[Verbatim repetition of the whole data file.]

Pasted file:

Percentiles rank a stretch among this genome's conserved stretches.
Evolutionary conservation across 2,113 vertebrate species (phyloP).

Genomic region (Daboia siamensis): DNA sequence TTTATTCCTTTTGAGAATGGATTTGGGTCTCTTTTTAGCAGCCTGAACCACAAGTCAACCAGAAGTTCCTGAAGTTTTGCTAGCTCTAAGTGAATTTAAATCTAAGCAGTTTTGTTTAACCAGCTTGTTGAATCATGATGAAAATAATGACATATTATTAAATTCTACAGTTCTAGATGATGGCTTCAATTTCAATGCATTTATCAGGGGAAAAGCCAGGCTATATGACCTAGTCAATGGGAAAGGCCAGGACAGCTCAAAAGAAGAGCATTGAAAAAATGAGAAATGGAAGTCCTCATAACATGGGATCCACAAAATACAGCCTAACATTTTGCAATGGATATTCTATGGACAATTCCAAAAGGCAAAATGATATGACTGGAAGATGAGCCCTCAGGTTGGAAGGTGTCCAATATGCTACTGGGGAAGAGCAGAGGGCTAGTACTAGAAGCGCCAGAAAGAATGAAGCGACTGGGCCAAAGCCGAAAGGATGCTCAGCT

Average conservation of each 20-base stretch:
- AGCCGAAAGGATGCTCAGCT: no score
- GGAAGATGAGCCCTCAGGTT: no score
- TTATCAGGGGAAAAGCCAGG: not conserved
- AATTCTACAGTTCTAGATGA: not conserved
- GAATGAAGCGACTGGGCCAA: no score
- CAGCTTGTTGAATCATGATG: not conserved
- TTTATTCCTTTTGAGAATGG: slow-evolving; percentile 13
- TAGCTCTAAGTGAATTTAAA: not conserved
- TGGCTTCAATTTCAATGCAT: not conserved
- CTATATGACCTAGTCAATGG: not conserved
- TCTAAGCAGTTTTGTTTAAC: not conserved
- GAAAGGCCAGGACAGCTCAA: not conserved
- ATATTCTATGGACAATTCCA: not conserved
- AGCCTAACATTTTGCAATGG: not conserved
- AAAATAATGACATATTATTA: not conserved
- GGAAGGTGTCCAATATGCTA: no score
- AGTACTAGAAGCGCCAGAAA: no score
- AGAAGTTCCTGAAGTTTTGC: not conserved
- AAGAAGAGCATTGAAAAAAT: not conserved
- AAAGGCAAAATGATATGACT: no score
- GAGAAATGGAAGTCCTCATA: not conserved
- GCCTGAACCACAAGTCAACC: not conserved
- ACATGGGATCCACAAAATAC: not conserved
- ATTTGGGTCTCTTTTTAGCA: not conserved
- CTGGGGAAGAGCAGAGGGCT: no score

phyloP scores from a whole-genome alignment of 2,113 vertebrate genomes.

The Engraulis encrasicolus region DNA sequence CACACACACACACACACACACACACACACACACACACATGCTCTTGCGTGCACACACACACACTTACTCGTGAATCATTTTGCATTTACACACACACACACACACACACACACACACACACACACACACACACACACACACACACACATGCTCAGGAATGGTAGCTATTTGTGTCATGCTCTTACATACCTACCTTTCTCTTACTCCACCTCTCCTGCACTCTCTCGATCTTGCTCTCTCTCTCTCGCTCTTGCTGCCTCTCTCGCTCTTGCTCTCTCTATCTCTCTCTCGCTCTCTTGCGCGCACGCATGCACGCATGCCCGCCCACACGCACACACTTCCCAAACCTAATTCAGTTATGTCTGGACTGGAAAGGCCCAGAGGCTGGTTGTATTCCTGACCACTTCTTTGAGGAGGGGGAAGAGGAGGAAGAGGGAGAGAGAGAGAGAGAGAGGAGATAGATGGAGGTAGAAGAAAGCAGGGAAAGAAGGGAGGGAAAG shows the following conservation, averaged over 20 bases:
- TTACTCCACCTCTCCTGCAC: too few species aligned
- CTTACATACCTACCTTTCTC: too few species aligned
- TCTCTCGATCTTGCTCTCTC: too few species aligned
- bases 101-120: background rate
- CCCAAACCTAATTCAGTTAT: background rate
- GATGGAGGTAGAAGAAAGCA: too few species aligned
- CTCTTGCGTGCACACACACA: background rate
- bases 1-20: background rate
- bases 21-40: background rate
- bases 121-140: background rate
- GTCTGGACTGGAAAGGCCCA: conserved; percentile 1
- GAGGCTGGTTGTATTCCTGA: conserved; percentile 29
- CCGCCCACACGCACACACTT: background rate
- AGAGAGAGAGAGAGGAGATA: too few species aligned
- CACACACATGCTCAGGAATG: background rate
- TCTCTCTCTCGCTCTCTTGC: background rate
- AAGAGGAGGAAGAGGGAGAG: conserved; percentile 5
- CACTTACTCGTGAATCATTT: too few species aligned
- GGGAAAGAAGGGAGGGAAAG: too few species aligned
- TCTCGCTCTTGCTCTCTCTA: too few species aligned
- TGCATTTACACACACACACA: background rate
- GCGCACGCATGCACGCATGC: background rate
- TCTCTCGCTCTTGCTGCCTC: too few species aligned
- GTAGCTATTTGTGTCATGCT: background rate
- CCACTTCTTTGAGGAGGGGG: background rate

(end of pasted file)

Percentiles rank a stretch among this genome's conserved stretches.
Evolutionary conservation across 2,113 vertebrate species (phyloP).

Genomic region (Daboia siamensis): DNA sequence TTTATTCCTTTTGAGAATGGATTTGGGTCTCTTTTTAGCAGCCTGAACCACAAGTCAACCAGAAGTTCCTGAAGTTTTGCTAGCTCTAAGTGAATTTAAATCTAAGCAGTTTTGTTTAACCAGCTTGTTGAATCATGATGAAAATAATGACATATTATTAAATTCTACAGTTCTAGATGATGGCTTCAATTTCAATGCATTTATCAGGGGAAAAGCCAGGCTATATGACCTAGTCAATGGGAAAGGCCAGGACAGCTCAAAAGAAGAGCATTGAAAAAATGAGAAATGGAAGTCCTCATAACATGGGATCCACAAAATACAGCCTAACATTTTGCAATGGATATTCTATGGACAATTCCAAAAGGCAAAATGATATGACTGGAAGATGAGCCCTCAGGTTGGAAGGTGTCCAATATGCTACTGGGGAAGAGCAGAGGGCTAGTACTAGAAGCGCCAGAAAGAATGAAGCGACTGGGCCAAAGCCGAAAGGATGCTCAGCT

Average conservation of each 20-base stretch:
- AGCCGAAAGGATGCTCAGCT: no score
- GGAAGATGAGCCCTCAGGTT: no score
- TTATCAGGGGAAAAGCCAGG: not conserved
- AATTCTACAGTTCTAGATGA: not conserved
- GAATGAAGCGACTGGGCCAA: no score
- CAGCTTGTTGAATCATGATG: not conserved
- TTTATTCCTTTTGAGAATGG: slow-evolving; percentile 13
- TAGCTCTAAGTGAATTTAAA: not conserved
- TGGCTTCAATTTCAATGCAT: not conserved
- CTATATGACCTAGTCAATGG: not conserved
- TCTAAGCAGTTTTGTTTAAC: not conserved
- GAAAGGCCAGGACAGCTCAA: not conserved
- ATATTCTATGGACAATTCCA: not conserved
- AGCCTAACATTTTGCAATGG: not conserved
- AAAATAATGACATATTATTA: not conserved
- GGAAGGTGTCCAATATGCTA: no score
- AGTACTAGAAGCGCCAGAAA: no score
- AGAAGTTCCTGAAGTTTTGC: not conserved
- AAGAAGAGCATTGAAAAAAT: not conserved
- AAAGGCAAAATGATATGACT: no score
- GAGAAATGGAAGTCCTCATA: not conserved
- GCCTGAACCACAAGTCAACC: not conserved
- ACATGGGATCCACAAAATAC: not conserved
- ATTTGGGTCTCTTTTTAGCA: not conserved
- CTGGGGAAGAGCAGAGGGCT: no score

phyloP scores from a whole-genome alignment of 2,113 vertebrate genomes.

The Engraulis encrasicolus region DNA sequence CACACACACACACACACACACACACACACACACACACATGCTCTTGCGTGCACACACACACACTTACTCGTGAATCATTTTGCATTTACACACACACACACACACACACACACACACACACACACACACACACACACACACACACACATGCTCAGGAATGGTAGCTATTTGTGTCATGCTCTTACATACCTACCTTTCTCTTACTCCACCTCTCCTGCACTCTCTCGATCTTGCTCTCTCTCTCTCGCTCTTGCTGCCTCTCTCGCTCTTGCTCTCTCTATCTCTCTCTCGCTCTCTTGCGCGCACGCATGCACGCATGCCCGCCCACACGCACACACTTCCCAAACCTAATTCAGTTATGTCTGGACTGGAAAGGCCCAGAGGCTGGTTGTATTCCTGACCACTTCTTTGAGGAGGGGGAAGAGGAGGAAGAGGGAGAGAGAGAGAGAGAGAGGAGATAGATGGAGGTAGAAGAAAGCAGGGAAAGAAGGGAGGGAAAG shows the following conservation, averaged over 20 bases:
- TTACTCCACCTCTCCTGCAC: too few species aligned
- CTTACATACCTACCTTTCTC: too few species aligned
- TCTCTCGATCTTGCTCTCTC: too few species aligned
- bases 101-120: background rate
- CCCAAACCTAATTCAGTTAT: background rate
- GATGGAGGTAGAAGAAAGCA: too few species aligned
- CTCTTGCGTGCACACACACA: background rate
- bases 1-20: background rate
- bases 21-40: background rate
- bases 121-140: background rate
- GTCTGGACTGGAAAGGCCCA: conserved; percentile 1
- GAGGCTGGTTGTATTCCTGA: conserved; percentile 29
- CCGCCCACACGCACACACTT: background rate
- AGAGAGAGAGAGAGGAGATA: too few species aligned
- CACACACATGCTCAGGAATG: background rate
- TCTCTCTCTCGCTCTCTTGC: background rate
- AAGAGGAGGAAGAGGGAGAG: conserved; percentile 5
- CACTTACTCGTGAATCATTT: too few species aligned
- GGGAAAGAAGGGAGGGAAAG: too few species aligned
- TCTCGCTCTTGCTCTCTCTA: too few species aligned
- TGCATTTACACACACACACA: background rate
- GCGCACGCATGCACGCATGC: background rate
- TCTCTCGCTCTTGCTGCCTC: too few species aligned
- GTAGCTATTTGTGTCATGCT: background rate
- CCACTTCTTTGAGGAGGGGG: background rate